How do we learn from innovation?

There are four levels at which we can learn from innovations whether in formal or informal sector: (a) artefactual, (b) analogic, (c) heuristic and (d) gestalt or configurational.

  1. Artefactual: One learns from the material characteristics of the innovation, be it in terms of form, feature, or function of a mechanical or electronic technology. Or it could be method, material and applications in the case of biochemical or physico chemical or herbal innovation. If at least any one of the three dimensions out of material, method or application/use is new, one can learn from the novelty and develop further modifications for incremental or substantial innovation. In this case, the domain of the technology generally remains same though functionality may significantly vary because of improvements.
  1. Analogic: the innovation in this case is not drawn upon in its functional property but we try to learn from its metaphorical property. One can apply the technology even in a different domain using the original technology as an analogy. For instance, a farmer looked at the hook in a balance used by a vegetable vendor by which he coulse use of one the pans for delivering the  vegetables to the customer. Using this detachable pan hung on the hook, he developed a similar mechanism for a tilting bullock cart in which without removing the harness from the shoulders of the bullock, he could tilt the cart to unload its content. Similarly, a larger number of innovations have been developed by applying a technology in a different domain by mimicking the properties of the original innovation.
  1. Heuristic: here one does not learn necessariy from the physical form or from its analogic implications. Instead, the focus is on the principles or the thumb rules underlying the innovations. As I will illustrate later taking the example of bamboo windmill, the principles underlying the original innovation were drawn upon which replicating the idea in another context. When a farmer listened to a long discussion that I had with him during Shodhyatra on the advantages of herbal pesticides instead of chemical ones, he summarized it in a sentence. He said, whatever I had said implied that any plant which was not eaten by cattle or other animals, could be a source of potential pesticide. He had captured the heuristic underling various examples I gave of herbal pesticide. He could see a pattern in them. The reason why animals don’t eat a plant could be because of its toxicity. Since one needed toxicity for killing pests, there was no need to buy it from outside. Of course, safety and other issues will have to be taken care of but the heuristic is very powerful and can be generalized almost universally.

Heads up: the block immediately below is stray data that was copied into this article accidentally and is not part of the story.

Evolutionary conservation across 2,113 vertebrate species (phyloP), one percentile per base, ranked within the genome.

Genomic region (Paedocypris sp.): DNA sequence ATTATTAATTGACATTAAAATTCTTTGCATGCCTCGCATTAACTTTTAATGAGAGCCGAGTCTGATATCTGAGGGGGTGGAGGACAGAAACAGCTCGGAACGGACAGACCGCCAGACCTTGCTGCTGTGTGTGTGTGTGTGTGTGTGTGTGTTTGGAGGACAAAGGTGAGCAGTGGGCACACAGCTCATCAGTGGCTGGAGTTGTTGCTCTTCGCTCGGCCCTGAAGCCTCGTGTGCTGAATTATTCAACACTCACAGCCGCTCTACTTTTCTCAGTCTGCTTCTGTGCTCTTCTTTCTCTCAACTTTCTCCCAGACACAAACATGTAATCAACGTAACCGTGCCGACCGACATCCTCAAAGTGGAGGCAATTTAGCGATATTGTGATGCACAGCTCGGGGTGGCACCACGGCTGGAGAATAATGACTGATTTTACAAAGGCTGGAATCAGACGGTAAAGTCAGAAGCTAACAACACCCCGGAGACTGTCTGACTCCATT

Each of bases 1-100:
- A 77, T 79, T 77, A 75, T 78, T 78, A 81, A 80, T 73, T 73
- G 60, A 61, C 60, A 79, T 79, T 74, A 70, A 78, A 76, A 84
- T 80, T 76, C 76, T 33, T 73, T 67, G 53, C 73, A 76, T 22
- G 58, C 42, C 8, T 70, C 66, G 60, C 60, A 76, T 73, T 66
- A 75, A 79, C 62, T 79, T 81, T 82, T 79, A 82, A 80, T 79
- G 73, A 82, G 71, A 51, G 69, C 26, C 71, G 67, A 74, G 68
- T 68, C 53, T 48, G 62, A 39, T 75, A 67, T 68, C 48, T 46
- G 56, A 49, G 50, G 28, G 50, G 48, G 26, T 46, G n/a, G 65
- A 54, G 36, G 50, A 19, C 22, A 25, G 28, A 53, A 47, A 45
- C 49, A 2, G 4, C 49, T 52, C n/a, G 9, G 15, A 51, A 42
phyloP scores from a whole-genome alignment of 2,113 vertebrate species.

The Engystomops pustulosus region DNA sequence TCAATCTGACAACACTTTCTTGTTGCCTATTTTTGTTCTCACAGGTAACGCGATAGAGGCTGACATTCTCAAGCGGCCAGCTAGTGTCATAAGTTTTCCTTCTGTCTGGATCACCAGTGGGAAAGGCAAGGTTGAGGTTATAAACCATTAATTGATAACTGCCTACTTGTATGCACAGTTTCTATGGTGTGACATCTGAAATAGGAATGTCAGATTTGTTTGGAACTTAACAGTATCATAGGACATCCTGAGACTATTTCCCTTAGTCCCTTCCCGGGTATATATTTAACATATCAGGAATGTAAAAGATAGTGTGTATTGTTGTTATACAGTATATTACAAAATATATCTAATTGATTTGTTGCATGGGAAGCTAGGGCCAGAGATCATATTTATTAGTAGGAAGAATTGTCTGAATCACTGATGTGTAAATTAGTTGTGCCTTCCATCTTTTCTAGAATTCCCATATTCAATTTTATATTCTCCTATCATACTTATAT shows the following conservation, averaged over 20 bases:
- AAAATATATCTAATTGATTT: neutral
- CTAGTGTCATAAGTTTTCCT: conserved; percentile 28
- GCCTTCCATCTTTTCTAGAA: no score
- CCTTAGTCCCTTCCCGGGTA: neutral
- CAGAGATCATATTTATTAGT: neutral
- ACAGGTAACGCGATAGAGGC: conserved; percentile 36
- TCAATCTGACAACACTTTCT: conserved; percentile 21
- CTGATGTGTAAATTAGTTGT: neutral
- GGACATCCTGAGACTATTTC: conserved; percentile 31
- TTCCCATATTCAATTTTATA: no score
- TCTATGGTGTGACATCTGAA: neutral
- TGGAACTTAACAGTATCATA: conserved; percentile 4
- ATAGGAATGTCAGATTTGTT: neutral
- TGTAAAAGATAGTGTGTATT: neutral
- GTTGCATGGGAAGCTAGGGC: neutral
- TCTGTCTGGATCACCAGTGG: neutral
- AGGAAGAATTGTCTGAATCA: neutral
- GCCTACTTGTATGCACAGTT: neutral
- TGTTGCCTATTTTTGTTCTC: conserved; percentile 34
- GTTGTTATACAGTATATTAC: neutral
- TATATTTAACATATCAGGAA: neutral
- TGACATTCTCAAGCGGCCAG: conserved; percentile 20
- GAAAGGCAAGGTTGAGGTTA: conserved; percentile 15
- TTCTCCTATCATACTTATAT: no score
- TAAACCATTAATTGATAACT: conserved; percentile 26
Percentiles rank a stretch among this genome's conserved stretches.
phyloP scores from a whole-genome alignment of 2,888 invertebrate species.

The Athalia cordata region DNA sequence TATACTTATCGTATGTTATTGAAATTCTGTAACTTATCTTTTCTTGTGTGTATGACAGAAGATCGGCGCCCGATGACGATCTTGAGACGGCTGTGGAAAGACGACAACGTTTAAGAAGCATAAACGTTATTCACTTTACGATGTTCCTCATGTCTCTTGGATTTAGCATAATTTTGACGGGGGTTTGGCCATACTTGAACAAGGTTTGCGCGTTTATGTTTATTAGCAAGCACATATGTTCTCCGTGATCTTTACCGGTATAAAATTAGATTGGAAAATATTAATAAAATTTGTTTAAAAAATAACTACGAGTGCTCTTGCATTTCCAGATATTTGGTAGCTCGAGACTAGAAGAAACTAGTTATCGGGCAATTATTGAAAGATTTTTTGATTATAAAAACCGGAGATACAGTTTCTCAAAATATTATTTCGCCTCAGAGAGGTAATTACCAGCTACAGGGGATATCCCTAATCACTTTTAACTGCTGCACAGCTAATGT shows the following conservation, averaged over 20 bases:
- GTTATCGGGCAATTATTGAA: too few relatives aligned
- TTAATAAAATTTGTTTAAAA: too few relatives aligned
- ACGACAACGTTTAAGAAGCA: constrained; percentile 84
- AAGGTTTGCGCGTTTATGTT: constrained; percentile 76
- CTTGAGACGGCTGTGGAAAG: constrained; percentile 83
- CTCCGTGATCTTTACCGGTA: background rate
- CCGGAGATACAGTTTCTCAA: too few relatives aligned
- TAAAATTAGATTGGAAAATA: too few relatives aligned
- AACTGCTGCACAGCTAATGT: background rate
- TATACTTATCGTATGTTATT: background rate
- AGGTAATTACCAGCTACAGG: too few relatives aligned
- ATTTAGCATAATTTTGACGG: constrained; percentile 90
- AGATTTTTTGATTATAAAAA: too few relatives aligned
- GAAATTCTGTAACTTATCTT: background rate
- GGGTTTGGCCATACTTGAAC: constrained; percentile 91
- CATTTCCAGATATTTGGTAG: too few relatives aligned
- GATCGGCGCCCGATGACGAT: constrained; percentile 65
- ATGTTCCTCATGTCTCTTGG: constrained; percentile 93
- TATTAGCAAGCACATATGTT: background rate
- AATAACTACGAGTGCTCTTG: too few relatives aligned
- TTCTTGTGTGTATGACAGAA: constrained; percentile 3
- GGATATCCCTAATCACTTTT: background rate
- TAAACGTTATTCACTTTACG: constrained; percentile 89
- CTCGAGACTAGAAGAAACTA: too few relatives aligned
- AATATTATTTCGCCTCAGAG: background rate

1. Gestalt or configurational: This is an institutional aspect of innovation. One does not learn only from the about three dimensions of innovations but also looks at the context in which innovations emerged and were nurtured. One cannot separate the institutional and cultural aspect from the technological dimension of innovation. That is why I have argued that ‘if technology is like words, then institutions are like grammar and culture is like thesaurus’. One cannot make a meaningful sentence without combining all three. Same way, an innovation cannot generally be understood without looking at its institutional and cultural context. The constellation of the factors or what is often called as ecosystem of innovation has to be learnt from rather than looking at an innovation in isolation.

As one can observe, higher the level of abstraction, greater is the degree of generalizability and more diverse are the domains in which lessons can be learnt.

Should scale be the enemy of sustainability?

One of the challenges Honey Bee network often faces is the criterion of scale by which the so called success should be judged. No doubt, to some extent, any innovator would wish more and more people to benefit from his or her innovation. However, there are problems which are limited in scope, space or social segments. During the Shodhyatra in Dhemaji district, Assam, we came across a serious problem of high iron content in the water. The local communities did have water filters made from local sand and clay. Even the filtered water, clean as it seemed, when filled in bottles turned brown after we walked for some distance. Obviously, not entire iron had been filtered. If special filters have to be designed, then their market may be restricted to a district or a few more districts, where such problems exist. Given the poverty and limited size of market large private companies manufacturing filters may not see this as a viable opportunity for either solving the problem or commercially launching the solution, that is specifically designed water filter. The state will have to play an active role. If the incentives in the scientific and technology institutions were to be determined only by the scale of diffusion of their solutions, then they may also not address the problems limited to certain niches. In the long tail of innovations, while some innovations diffused widely, large number of innovations remain localized. Should such niche specific needs be served or not? If the dominant ideology disincentivises the generation of solutions for small niches, then people in these regions or sectors will feel alienated. If local solutions are not optimal and if formal institutions are not willing to engage, social alienation and unrest are inevitable.